Posts Tagged ‘Sierra Nevada mountains’

The Creation of the Boulder Flatirons

January 18, 2017

 

summer-flatirons-with-pink-sweetpea-flowers-10x4

Summer Flatirons with Sweet Pea Flowers Captured 29 June 2013 6:45am

We Boulderites love our Flatirons. In the dozen years that I’ve lived in Boulder, Colorado I have taken hundreds of photos of the Boulder Flatirons but I never knew what created these iconic structures. I dusted off my old (unread) copy of The Geology of Boulder County by Raymond Bridge and tried to figure out how the Flatirons were constructed.

Boulder has witnessed a complex geological history including the rise of two Rocky Mountain ranges, the present day Rockies and about 300 million years ago the Ancestral Rockies. Over the past 150 million years, Boulder’s environment ranged from inland seas to floodplains, deserts, swamps, seashores, then back to floodplain conditions again. Each setting deposited layers of sedimentary rock formed by broken fragments of older rock. Out of this rich geological past grew the set of outcroppings which defined the geomorphic term flatiron. There are flatirons all over the world. Other well developed flatirons in the Western US are found in the eastern Uinta Mountains in northwestern Colorado, the Waterpocket Fold in Capitol Reef National Park and the Superstition Mountains near Phoenix, Arizona.

 

superstition-sunset-12x4

Superstition Mountains Arizona Captured 10 December 2012 @ 5:07pm

 

The first stage of the construction of the Flatirons was the deposition of a thick layer of sand and gravel which occurred about 300 million years ago when the Ancestral Rockies were completely eroded. Powerful rivers draining these ancestral peaks carried sand and gravel to the adjacent plains, where they accumulated in a massive, 1,000 foot thick sediment that geologists have named the Fountain Formation. The Ancestral Rockies were eventually worn down completely and the eroded material formed younger sedimentary rock layers on top of the buried Fountain Formation. Even our Flatirons are made from recycled materials!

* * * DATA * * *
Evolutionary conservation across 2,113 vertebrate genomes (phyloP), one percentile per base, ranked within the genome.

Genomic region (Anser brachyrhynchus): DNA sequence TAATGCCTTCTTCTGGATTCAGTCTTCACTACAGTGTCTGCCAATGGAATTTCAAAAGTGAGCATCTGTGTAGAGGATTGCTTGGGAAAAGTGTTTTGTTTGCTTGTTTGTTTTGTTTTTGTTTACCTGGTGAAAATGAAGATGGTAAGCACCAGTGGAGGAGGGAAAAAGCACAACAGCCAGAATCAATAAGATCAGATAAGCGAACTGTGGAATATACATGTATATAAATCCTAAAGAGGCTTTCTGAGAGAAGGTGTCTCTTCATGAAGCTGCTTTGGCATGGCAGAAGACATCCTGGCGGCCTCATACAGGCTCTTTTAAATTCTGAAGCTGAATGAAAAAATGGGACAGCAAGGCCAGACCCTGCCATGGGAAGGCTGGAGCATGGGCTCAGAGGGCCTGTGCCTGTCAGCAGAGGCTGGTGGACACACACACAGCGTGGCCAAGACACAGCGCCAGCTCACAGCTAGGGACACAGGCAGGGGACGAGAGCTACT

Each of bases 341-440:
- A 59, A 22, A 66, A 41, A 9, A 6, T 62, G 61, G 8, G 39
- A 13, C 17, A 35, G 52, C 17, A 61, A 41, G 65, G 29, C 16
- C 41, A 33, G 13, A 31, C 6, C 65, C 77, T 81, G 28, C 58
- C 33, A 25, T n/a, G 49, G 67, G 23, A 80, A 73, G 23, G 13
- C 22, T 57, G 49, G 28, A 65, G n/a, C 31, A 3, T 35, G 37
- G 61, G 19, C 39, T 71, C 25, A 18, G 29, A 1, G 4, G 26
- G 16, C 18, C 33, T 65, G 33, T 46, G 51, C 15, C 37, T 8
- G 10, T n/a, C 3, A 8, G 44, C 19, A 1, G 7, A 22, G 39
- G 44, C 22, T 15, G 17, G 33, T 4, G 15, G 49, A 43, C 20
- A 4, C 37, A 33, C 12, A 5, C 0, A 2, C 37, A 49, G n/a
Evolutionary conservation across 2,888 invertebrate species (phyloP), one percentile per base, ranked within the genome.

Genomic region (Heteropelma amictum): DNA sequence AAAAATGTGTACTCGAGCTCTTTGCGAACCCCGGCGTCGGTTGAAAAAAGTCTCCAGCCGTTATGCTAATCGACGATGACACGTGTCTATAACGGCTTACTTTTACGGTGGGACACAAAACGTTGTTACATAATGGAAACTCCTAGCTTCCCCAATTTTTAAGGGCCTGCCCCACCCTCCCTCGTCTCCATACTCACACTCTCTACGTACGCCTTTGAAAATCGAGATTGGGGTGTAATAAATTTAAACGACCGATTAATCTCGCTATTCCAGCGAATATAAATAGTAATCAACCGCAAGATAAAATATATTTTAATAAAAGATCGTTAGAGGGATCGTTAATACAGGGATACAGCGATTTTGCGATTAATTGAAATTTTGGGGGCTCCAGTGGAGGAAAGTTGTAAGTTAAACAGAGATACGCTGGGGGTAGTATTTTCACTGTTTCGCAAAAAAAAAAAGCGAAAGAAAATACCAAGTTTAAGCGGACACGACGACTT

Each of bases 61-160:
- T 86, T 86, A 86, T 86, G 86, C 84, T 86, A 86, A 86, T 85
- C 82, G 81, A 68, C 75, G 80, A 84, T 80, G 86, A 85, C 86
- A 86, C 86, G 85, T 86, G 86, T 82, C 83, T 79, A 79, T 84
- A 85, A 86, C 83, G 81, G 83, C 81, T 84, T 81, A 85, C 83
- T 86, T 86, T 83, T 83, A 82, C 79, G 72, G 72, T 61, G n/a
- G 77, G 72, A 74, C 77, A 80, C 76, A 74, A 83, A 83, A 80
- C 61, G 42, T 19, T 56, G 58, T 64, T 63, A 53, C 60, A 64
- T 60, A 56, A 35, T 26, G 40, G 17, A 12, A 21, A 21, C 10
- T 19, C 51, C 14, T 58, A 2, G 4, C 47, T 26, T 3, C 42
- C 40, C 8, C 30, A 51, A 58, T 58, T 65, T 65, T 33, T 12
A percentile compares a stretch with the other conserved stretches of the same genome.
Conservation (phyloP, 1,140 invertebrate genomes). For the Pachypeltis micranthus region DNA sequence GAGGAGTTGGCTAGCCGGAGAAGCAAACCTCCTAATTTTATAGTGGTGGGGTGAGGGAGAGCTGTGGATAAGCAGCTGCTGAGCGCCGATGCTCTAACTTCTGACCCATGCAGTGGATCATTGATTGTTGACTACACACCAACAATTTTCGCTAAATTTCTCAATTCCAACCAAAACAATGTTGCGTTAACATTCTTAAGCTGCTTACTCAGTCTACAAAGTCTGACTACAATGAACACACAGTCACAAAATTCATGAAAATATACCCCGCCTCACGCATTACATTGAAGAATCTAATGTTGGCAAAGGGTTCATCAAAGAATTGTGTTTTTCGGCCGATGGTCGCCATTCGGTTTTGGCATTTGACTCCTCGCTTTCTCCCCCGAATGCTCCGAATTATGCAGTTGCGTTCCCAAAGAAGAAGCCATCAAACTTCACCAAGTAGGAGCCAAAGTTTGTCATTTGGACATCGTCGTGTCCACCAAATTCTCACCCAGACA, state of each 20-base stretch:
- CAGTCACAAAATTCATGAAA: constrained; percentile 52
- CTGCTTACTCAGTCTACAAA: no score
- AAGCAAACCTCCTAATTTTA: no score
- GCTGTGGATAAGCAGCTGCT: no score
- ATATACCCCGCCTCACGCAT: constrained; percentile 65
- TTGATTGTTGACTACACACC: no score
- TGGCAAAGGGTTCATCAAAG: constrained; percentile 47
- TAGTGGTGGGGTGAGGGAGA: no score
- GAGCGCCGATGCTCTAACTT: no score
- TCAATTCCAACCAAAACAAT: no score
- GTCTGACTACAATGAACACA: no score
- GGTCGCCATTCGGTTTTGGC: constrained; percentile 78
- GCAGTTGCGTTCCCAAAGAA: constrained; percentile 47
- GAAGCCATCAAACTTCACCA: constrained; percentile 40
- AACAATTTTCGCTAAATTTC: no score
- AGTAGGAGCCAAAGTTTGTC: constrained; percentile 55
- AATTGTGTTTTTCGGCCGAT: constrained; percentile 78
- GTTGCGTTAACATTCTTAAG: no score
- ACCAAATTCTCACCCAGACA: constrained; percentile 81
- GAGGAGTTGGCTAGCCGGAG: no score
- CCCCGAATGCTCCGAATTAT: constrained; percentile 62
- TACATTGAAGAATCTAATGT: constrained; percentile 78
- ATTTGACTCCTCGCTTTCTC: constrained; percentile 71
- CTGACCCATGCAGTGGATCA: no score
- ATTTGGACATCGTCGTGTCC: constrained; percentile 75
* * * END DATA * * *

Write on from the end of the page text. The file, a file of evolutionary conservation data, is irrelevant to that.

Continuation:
spring-frosted-flatirons_pts_12x5

Frosted Flatirons Captured 27 March 2009 @ Noon

The next stage of the Flatiron’s construction is the result of a unique event that occurred 70-80 million years ago known as the Laramide orogeny. This orogeny caused a renewed period of uplift and deformation from Canada to northern Mexico. The easternmost extent of this mountain building is represented by the Black Hills of South Dakota. This type of event is usually associated with the subduction of one continental tectonic plate under another. The subducted plate melts into a hot layer of viscous molten rock deep under the Earth’s crust known as the asthenosphere. In this instance the subduction zone is off the coast of California where it causes faults like the San Andreas as well as  earthquakes, volcanos, and the Sierra Nevada mountains. This event also uplifted the modern Rocky Mountains and the western great plains.

How could this event have affected Boulder which is 1000km (600 mi) east of the Pacific ocean? Geologists speculate that a particularly low-angled subduction of one tectonic plate beneath the other caused mountainous bulges deep into the North American continent. These forces pushed up the Flatirons and its neighboring mountains. The subducted plate, known as the Farallon Plate took an unusually shallow angle under the North American Plate. The Farallon Plate did not descend into the asthenosphere in the Earth’s mantle until it moved east causing the upheaval of the Colorado Plateau.

laramide-uplift

Reproduced From Light Train Productions

The sandwich of layers laid down by the erosion of the Ancestral Rockies and subsequent events were uplifted to their present position by this orogeny. Erosion re-exposed the Fountain Formation on the Flatirons.

flatirons-cross-section-gif